by Henri CLAIREAUX
This article takes an idea used in Comoros (Courier No 118, pp 83 - 85) and extends it to the developing world as a whole. The author was born on St. Pierre, one of the small St - Pierre - and - Miquelon group, the French territory in the mouth of the St Lawrence, only an hour by plane from Canada, and spent part of his childhood in the dories of the fishermen of Miquelon. He was elected senator in 1949 and took a particular interest in the islands 450 fishermen who worked with 220 dories - bouts which have proved their worth in many countries of the Third World since then.
Modernising and developing traditional fishing methods
In the Third World, fishing by traditional means from pirogues, catamarans, jangadas and so on is far wider spread and more profitable than industrial fishing from trawlers. There are more than 10 million artisanal fishermen landing 20 million tonnes of fish to feed the people every year, yet their traditional craft could well be wiped out in the fairly near future if fishing by all national and foreign trawlers is not banned from the 20 mile zone - which is easy for the small coastal fishermen to get to and should be reserved for them alone.
There are fishing villages all along the coasts of the Third World and trying to group the fishermen together near the rare ports would be cutting them off from their roots. So if their way of life is to be preserved, they must have a new kind of artisanal vessel, with a motor, that is easy to beach near their villages. Dories, flat bottomed boats which are very safe out at sea, fit the bill very well.
In 1953, our first freezer factory meant that the fiskermen could deliver their fish whole instead of having to cut, slice and salt it. Later on, the dories were fitted with electronic fish detection devices and, in 1968, diesel engines gradually began to replace the old petrol ones.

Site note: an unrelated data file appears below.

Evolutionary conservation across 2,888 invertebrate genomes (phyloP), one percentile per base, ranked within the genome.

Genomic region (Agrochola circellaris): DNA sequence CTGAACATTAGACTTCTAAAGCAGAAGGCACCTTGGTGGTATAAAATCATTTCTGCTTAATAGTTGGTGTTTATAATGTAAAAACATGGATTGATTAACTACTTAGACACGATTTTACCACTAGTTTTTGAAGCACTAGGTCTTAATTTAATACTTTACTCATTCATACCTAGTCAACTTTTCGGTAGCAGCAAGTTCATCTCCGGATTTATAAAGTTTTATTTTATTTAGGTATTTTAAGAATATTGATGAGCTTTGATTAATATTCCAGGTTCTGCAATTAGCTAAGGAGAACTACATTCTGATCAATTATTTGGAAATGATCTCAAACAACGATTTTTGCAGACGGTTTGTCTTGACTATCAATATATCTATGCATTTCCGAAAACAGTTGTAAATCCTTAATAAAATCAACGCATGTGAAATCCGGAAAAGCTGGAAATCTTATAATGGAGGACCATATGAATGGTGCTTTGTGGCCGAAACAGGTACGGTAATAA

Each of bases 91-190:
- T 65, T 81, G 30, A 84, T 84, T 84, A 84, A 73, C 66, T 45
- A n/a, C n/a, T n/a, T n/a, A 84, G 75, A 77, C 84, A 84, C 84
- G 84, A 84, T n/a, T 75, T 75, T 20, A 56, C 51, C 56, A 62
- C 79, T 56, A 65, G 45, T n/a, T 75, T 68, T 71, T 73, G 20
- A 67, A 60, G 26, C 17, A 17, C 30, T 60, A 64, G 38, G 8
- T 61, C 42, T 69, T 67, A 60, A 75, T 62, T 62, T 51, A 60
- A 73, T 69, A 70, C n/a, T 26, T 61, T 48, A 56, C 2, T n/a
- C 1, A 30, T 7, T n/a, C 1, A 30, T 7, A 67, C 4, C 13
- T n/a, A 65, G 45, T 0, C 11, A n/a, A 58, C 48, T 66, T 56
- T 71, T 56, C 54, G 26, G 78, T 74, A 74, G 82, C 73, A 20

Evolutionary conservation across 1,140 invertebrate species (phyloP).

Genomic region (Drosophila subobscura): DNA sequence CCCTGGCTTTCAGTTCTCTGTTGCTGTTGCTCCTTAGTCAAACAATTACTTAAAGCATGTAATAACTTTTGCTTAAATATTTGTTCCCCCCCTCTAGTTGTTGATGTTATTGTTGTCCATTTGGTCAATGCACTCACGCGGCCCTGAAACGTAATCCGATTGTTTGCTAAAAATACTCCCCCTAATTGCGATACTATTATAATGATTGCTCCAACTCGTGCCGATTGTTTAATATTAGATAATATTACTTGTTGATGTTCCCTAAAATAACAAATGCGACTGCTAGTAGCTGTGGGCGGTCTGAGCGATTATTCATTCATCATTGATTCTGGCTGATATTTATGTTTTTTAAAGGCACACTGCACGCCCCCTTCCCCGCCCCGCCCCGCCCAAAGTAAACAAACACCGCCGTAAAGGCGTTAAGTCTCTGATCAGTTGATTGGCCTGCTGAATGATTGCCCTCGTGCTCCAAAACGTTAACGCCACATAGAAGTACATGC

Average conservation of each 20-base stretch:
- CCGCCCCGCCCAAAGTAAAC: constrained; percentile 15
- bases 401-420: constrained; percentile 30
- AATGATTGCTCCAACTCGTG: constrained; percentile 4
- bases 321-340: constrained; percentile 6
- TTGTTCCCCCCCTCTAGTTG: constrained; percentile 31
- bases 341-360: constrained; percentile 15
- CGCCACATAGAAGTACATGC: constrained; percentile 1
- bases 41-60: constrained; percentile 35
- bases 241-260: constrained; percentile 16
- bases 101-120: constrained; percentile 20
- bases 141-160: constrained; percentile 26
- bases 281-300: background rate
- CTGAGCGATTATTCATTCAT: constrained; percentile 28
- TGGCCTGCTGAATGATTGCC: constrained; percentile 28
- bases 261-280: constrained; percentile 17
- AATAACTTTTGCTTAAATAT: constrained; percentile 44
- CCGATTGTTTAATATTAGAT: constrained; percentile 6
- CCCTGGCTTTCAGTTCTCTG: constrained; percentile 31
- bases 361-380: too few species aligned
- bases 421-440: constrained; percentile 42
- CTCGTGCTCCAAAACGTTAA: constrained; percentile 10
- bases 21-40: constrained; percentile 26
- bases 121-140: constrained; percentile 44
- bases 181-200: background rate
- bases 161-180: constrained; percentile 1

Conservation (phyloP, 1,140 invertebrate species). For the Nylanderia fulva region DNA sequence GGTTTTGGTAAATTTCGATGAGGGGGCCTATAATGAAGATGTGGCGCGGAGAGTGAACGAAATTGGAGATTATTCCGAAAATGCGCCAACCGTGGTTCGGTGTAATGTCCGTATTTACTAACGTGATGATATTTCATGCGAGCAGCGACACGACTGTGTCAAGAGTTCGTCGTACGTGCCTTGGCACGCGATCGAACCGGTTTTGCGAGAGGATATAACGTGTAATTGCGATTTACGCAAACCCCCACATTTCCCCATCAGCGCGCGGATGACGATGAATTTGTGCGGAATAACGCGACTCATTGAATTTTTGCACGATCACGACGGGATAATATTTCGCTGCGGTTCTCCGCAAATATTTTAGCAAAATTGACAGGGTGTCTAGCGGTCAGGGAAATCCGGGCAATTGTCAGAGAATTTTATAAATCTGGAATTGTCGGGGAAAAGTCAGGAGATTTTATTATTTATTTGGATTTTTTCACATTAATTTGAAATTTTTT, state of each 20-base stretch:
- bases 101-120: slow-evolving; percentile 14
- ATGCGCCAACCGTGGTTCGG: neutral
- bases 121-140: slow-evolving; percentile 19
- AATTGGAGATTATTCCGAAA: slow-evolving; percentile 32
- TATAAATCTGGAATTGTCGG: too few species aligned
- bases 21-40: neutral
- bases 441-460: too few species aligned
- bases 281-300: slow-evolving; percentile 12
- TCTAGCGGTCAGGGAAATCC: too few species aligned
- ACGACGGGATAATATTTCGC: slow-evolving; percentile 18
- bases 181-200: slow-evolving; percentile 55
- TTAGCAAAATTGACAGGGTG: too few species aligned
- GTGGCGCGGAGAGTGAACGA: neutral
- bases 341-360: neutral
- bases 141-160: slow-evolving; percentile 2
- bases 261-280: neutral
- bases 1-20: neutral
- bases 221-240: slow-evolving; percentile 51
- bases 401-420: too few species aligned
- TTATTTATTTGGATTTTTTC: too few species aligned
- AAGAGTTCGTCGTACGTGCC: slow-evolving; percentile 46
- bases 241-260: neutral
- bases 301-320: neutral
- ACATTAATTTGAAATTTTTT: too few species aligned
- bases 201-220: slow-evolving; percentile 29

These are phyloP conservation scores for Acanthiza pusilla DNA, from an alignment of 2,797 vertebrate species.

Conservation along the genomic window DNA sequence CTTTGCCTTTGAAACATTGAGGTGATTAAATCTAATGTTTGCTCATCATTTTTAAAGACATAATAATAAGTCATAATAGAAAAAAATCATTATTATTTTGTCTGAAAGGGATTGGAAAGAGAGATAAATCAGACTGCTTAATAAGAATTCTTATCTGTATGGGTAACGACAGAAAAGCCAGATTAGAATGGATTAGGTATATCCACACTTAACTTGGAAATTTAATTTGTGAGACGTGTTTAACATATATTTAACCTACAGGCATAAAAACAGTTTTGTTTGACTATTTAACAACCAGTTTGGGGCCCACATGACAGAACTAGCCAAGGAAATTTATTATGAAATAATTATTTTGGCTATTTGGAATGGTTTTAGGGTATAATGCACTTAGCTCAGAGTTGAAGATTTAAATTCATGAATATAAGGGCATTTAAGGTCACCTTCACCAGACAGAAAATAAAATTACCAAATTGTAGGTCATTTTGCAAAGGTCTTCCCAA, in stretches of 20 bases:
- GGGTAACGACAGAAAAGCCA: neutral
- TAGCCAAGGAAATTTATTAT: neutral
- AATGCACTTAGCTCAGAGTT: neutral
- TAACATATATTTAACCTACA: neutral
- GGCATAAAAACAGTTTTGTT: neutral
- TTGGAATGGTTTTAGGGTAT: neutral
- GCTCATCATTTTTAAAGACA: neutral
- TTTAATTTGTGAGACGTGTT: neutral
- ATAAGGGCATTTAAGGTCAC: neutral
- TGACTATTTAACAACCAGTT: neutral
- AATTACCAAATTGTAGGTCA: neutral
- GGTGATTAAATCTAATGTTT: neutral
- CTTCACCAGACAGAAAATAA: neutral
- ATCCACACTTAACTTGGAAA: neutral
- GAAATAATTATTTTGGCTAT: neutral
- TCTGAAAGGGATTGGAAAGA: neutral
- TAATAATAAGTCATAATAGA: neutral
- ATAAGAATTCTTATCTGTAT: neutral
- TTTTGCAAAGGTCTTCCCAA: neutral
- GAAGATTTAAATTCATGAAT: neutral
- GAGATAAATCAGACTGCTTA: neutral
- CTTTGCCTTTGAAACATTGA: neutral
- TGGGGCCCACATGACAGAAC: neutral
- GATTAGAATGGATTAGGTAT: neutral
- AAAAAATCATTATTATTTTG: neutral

Where the dories came from
The mighty River Douro rises in Spain and flows across Portugal to the Atlantic near Oporto. A flat bottomed boat used to carry wood down this river was subsequently tested out, successfully, on the high seas and the name dory probably comes from here.
At the beginning of the 16th century, the Portuguese and other Europeans used dories to fish for cod off the Grand Banks of Newfoundland. Later on, the trip was done by sailing ships, with 20 or 30 dories piled up on deck. These little boats are still used by the small coastal fishermen of Labrador, Newfoundland, Nova Scotia and St - Pierre - and - Miquelon today.
Building dories on St - Pierre - and - Miquelon
In our islands, dories have always been built by craftsmen, who passed their skills down from father to son. At the beginning of the century, our dories were 6 or 7 metres long all told, and they were propelled with oars. With the arrival of petrol engines in about 1914, the length was increased to 8 metres, so 3 tonnes of cod could be loaded in bulk on board and, although engines got very much more powerful over the year, 8 metres remained the most popular length with the fishermen round our coasts.
Before the last war, all our dories were made of imported Canadian pine. The bottoms were 35 mm thick and the 250 mm x 22 - 25 mm side planks were overlapped like roof tiles to ensure complete water - tightness and fixed to the frame with galvanised clinkers. This type of construction is certainly to be recommended in the Third World, where good quality timber is often available, and chemical treatment against ship - worm would ensure that the dories lasted for a long time - 10 years at least. In 1968, six such models were sent out to Madras (India), where the Indian fishermen used them for a decade.